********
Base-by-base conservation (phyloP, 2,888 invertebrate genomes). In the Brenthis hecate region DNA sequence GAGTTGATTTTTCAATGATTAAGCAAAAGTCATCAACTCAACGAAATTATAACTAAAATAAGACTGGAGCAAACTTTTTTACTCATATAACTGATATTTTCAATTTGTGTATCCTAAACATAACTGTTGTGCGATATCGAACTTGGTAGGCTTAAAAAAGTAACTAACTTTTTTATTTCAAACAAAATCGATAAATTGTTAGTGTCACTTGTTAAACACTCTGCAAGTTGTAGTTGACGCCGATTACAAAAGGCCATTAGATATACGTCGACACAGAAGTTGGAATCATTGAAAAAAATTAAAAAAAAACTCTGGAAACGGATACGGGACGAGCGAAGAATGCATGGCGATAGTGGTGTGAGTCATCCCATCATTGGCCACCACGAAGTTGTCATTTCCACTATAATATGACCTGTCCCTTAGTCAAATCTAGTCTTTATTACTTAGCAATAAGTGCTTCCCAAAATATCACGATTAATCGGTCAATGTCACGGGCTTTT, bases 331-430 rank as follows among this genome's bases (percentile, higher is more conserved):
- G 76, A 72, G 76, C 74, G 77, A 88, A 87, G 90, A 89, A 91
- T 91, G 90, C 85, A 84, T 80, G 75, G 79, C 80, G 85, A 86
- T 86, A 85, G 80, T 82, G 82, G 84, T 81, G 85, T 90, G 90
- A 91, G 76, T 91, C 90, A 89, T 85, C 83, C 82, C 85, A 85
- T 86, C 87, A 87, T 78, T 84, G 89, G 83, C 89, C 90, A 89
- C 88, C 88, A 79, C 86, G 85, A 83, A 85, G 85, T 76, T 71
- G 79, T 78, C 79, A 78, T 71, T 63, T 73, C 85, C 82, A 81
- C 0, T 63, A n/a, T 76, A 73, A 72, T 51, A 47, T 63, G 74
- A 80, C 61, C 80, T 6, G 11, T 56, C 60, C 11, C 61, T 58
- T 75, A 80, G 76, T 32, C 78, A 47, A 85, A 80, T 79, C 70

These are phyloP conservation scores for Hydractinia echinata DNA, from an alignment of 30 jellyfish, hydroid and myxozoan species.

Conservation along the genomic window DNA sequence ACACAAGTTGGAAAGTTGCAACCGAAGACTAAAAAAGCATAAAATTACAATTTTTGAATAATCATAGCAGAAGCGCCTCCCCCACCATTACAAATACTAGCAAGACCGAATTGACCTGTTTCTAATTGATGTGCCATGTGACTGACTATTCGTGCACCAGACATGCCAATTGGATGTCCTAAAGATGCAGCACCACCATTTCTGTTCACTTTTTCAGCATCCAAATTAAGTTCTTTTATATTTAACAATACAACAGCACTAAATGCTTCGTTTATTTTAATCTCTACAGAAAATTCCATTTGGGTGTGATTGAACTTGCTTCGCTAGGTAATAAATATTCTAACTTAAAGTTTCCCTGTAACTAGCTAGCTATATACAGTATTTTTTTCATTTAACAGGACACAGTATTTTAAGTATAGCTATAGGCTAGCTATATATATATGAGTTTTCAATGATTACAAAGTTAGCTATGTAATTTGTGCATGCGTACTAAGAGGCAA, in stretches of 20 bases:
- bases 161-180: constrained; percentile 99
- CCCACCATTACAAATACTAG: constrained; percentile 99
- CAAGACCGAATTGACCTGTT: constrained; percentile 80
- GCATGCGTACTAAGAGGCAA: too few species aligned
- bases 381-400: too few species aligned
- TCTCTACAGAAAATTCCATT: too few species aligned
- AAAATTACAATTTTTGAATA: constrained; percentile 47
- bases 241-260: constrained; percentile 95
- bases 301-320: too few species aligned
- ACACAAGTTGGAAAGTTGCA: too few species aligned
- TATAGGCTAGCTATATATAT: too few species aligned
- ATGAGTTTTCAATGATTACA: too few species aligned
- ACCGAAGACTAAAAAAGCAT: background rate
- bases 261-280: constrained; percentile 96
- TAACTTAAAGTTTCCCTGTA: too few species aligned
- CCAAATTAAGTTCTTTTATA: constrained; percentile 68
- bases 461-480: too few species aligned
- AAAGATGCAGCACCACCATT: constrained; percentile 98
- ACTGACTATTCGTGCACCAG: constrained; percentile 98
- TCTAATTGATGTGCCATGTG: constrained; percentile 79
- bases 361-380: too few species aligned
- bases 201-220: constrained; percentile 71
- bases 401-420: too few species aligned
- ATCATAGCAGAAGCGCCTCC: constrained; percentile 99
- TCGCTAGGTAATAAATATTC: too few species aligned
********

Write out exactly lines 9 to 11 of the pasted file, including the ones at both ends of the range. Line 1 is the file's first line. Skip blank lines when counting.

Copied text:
- C 0, T 63, A n/a, T 76, A 73, A 72, T 51, A 47, T 63, G 74
- A 80, C 61, C 80, T 6, G 11, T 56, C 60, C 11, C 61, T 58
- T 75, A 80, G 76, T 32, C 78, A 47, A 85, A 80, T 79, C 70